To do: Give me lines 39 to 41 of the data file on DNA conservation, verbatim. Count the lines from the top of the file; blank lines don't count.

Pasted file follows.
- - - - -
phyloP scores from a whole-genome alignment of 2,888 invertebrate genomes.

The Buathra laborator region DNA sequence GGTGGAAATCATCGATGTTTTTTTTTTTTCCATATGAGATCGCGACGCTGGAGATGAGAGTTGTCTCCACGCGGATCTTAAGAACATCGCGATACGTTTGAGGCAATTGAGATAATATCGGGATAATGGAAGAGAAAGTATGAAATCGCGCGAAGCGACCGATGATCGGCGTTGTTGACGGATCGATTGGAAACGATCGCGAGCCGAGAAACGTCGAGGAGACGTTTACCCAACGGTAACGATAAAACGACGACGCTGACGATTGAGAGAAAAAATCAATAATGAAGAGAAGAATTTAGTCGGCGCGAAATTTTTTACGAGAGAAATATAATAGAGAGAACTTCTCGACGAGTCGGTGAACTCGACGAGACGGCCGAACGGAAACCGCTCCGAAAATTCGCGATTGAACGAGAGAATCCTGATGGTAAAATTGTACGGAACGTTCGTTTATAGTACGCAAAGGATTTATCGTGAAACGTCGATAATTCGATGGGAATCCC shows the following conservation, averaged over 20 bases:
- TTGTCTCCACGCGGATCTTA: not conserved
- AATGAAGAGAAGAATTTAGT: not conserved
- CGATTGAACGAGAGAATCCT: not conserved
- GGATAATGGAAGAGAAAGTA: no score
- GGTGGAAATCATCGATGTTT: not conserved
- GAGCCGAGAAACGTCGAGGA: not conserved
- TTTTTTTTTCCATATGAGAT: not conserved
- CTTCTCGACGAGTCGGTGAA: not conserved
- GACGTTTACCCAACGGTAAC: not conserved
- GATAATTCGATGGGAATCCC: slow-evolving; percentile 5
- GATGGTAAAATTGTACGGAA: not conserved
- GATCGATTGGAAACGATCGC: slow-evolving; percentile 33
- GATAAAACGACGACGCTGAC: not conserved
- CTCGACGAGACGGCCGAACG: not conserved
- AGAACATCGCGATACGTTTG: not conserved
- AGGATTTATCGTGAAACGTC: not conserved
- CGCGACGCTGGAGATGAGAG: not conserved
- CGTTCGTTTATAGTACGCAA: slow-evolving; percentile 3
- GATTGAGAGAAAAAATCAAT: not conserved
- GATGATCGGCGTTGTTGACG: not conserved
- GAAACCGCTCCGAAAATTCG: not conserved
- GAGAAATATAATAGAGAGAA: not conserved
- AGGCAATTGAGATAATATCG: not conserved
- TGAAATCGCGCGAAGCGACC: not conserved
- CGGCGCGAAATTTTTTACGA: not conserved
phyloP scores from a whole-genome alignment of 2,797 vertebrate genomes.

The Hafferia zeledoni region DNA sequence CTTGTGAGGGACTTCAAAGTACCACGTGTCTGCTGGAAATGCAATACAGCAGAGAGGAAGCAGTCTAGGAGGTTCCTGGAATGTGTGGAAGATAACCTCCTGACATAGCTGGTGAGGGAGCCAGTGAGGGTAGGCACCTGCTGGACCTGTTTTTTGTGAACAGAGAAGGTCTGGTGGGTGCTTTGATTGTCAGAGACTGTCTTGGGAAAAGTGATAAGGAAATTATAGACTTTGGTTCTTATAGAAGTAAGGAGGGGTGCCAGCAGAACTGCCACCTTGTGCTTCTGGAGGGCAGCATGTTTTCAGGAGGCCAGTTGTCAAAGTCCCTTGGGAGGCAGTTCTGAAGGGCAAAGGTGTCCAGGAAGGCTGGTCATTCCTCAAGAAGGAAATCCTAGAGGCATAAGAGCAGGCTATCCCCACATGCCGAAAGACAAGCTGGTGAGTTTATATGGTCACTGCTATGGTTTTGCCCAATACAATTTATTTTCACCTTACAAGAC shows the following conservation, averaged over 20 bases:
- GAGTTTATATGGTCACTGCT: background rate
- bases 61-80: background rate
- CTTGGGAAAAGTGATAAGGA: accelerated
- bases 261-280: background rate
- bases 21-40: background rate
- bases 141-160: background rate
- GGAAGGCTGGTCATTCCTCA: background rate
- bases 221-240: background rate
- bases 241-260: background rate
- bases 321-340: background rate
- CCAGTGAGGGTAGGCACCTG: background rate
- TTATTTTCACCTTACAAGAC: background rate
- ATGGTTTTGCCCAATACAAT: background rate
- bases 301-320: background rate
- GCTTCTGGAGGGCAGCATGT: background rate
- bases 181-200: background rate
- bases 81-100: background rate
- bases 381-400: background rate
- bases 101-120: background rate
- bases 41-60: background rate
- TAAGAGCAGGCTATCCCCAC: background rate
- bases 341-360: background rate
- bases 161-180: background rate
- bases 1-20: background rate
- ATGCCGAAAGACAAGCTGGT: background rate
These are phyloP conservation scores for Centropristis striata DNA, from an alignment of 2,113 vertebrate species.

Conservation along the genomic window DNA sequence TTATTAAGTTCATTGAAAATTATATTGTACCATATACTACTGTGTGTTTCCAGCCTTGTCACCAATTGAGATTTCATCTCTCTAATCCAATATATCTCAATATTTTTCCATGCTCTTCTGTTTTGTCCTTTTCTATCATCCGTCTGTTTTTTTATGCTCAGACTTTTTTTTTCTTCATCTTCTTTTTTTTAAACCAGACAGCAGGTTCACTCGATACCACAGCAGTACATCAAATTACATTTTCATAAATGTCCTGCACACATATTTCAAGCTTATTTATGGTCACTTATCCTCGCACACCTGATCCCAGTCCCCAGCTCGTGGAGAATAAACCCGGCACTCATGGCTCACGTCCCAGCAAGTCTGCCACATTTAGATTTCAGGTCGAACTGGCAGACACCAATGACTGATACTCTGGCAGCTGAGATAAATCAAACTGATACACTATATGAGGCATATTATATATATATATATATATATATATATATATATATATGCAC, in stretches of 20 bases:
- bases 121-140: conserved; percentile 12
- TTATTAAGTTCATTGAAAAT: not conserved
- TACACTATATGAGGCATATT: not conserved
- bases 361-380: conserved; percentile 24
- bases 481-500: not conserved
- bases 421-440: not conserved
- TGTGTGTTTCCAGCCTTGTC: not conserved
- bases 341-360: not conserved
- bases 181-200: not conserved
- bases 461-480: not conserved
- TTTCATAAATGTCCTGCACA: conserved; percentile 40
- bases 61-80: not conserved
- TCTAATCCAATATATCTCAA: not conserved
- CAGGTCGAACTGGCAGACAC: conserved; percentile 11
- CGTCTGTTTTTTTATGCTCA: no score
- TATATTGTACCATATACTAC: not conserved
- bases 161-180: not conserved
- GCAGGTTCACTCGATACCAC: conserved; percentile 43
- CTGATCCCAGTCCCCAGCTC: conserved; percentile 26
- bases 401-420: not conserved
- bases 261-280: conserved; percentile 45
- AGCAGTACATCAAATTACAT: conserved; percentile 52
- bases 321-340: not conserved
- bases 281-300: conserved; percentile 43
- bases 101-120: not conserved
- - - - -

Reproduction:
- bases 321-340: background rate
- CCAGTGAGGGTAGGCACCTG: background rate
- TTATTTTCACCTTACAAGAC: background rate